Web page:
Karon Myles is the Director of the STEM and Naval Engineering Education Consortium (NEEC) at Naval Surface Warfare Center (NSWC) Corona. She began her career here in February 1986, when she was hired as a mechanical engineer in the Firing Testing Effectiveness Branch. Less than a year later, she was transferred to the Product Assurance division (later renamed Quality Assessment – QA), where she worked for the next 10 years.
“I decided to take advantage of a voluntary separation incentive pay option in 1997, temporarily left the Navy and opened a gourmet cafe with live jazz performances,” Myles said. “My husband and I ran this business until 2000, when we realized I had to get back to work because I had kids starting college.”
With a professional background that also included design and construction engineering for an oil refinery and work as a piping design engineer at the Long Beach Shipyard, NSWC Corona welcomed her in 2000, into the same branch which she had left a few years earlier. In 2004, Myles was Branch Head of the Quality Assessment Department and later Branch Head of the Acquisition and Readiness Assessment Department.
His professional history was preceded by a long and diverse upbringing, being an army kid and moving through his father’s career. When her father retired from the military, the family relocated to her parents’ hometown of Oklahoma City, where neighborhoods were still segregated. Myles said she was oblivious to a lot of struggles outside of her “bubble.”
“Although I lived in a predominantly black neighborhood, my parents still drove us across town to Catholic schools,” Myles said. “As a result, I had close friends from various backgrounds and ethnicities. Because I wasn’t exposed to many cultural issues when they were rampant, I didn’t understand how serious they were.
In high school, Myles decided she wanted to go to a historically black college/university (HBCU) and applied for admission to several. She was accepted to Grambling University in Grambling, Louisiana, with a full four-year scholarship in physics. She was also accepted to the Tuskegee Institute (now Tuskegee University), in Tuskegee, Alabama, to attend the pre-engineering summer program.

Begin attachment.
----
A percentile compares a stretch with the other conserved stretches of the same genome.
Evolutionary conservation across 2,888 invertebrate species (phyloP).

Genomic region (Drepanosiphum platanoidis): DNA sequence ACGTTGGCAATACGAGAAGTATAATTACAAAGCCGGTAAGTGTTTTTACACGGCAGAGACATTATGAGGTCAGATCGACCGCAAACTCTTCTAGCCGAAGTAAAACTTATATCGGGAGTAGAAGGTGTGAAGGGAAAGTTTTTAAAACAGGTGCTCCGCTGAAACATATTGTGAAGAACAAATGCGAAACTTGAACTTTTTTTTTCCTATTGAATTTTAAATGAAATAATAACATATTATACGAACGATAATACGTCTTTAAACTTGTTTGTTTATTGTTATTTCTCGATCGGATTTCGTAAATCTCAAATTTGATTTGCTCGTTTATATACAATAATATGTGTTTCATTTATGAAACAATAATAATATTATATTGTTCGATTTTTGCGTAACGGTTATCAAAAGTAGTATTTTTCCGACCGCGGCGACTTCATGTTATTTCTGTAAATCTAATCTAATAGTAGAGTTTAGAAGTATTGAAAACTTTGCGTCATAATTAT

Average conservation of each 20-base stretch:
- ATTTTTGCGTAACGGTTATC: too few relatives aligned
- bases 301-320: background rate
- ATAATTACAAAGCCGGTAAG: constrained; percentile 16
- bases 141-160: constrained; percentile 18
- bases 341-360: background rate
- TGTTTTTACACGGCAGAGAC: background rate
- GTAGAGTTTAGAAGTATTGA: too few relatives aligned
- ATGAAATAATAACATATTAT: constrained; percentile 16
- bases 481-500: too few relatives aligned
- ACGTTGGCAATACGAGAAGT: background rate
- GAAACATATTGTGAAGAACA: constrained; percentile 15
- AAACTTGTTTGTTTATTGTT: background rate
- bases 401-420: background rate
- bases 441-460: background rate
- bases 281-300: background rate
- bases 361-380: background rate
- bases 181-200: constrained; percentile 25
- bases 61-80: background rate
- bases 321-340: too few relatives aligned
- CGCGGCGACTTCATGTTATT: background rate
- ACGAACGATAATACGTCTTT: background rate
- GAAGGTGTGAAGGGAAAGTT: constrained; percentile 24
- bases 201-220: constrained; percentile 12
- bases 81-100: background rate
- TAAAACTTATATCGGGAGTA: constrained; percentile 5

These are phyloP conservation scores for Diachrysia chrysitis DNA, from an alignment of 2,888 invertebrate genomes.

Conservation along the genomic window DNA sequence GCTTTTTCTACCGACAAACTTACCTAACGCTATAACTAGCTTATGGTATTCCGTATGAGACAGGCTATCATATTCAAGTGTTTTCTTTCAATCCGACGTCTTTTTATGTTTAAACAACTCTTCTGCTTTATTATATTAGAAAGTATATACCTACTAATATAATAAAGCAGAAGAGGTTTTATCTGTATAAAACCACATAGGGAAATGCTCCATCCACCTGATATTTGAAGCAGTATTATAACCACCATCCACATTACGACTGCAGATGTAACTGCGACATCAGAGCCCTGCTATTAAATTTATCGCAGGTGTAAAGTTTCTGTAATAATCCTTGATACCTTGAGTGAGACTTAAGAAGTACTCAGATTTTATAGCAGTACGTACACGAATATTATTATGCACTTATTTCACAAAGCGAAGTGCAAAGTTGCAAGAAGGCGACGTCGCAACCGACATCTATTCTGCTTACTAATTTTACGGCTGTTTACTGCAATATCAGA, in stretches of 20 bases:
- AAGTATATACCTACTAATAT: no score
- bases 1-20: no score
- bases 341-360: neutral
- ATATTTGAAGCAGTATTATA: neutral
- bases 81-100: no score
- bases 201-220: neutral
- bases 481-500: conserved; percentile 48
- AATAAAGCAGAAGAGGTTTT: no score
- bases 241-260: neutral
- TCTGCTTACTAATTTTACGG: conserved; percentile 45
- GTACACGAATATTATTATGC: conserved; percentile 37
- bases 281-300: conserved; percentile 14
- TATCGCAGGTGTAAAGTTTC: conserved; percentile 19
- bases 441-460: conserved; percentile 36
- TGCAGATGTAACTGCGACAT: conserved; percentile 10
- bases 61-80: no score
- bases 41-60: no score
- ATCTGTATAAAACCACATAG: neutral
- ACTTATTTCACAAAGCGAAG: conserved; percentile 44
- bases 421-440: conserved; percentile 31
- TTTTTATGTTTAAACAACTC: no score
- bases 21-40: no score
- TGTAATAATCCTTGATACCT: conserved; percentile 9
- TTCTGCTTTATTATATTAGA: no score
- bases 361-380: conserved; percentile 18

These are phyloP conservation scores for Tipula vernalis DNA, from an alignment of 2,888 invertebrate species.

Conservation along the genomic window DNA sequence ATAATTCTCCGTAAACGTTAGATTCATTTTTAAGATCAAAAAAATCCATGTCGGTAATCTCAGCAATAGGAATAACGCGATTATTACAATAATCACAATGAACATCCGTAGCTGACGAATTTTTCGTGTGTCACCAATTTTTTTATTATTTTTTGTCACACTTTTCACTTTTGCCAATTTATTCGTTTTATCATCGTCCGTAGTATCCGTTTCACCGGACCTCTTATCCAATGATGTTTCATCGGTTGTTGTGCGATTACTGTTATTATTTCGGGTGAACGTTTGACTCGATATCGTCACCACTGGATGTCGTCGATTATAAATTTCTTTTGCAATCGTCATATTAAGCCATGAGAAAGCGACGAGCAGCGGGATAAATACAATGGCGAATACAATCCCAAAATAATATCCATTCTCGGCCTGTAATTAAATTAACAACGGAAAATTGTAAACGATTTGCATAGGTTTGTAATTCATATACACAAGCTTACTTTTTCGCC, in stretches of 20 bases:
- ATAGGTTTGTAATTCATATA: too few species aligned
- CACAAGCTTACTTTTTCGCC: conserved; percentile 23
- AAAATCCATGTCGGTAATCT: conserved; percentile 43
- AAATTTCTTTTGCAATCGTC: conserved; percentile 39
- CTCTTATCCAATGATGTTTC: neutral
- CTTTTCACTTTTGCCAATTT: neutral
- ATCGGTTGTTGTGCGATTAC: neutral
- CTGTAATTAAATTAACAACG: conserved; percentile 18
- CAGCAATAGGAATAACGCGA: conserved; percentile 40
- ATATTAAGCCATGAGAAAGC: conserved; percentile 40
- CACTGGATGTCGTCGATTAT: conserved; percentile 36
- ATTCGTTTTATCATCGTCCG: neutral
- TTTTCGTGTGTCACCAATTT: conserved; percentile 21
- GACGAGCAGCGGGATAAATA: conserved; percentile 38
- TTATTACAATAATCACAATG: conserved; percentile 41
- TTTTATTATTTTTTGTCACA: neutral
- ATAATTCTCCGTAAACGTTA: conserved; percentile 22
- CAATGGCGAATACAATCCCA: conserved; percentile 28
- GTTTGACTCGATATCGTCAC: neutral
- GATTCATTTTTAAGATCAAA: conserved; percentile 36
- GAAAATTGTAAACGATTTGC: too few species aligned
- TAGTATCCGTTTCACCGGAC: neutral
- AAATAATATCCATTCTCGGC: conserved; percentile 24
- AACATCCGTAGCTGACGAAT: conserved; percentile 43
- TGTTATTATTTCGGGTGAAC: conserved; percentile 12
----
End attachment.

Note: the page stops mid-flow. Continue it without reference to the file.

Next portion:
“Both seemed fine, so my awesome plan was to go to Tuskegee’s summer program, advance by earning six credit hours over the summer, then move on to Grambling to start my physics studies” , she said.
In the end, she loved Tuskegee’s engineering program and the Alabama campus so much that she gave up the physics scholarship and stayed in Tuskegee, majoring in mechanical engineering. Attending the Tuskegee Institute introduced her to more segregation and racial discrimination than she had ever experienced before, she said.
“After being exposed to this, I realized I had lived a sheltered life and was glad I didn’t grow up in Alabama or the other southern states,” Myles said. “In Tuskegee and across the South, a close camaraderie has formed by being around the large concentration of Black students in the classroom and around the local communities. It was different for me, but very appreciated and appreciated.
The knowledge she was exposed to at HBCU helped her better understand what life was like in the black community before the civil rights movement, Myles said.
“I’m grateful that I didn’t have those moments and I don’t want those situations to come back now,” she said.
Myles’ social and physical outlet while in college was his participation in the Marching Crimson Pipers, the Tuskegee Institute Marching Band as an alto saxophonist, which allowed him to travel to other HBCUs, see their campuses and have fun. However, she always took her homework with her on the bus when she traveled with the group.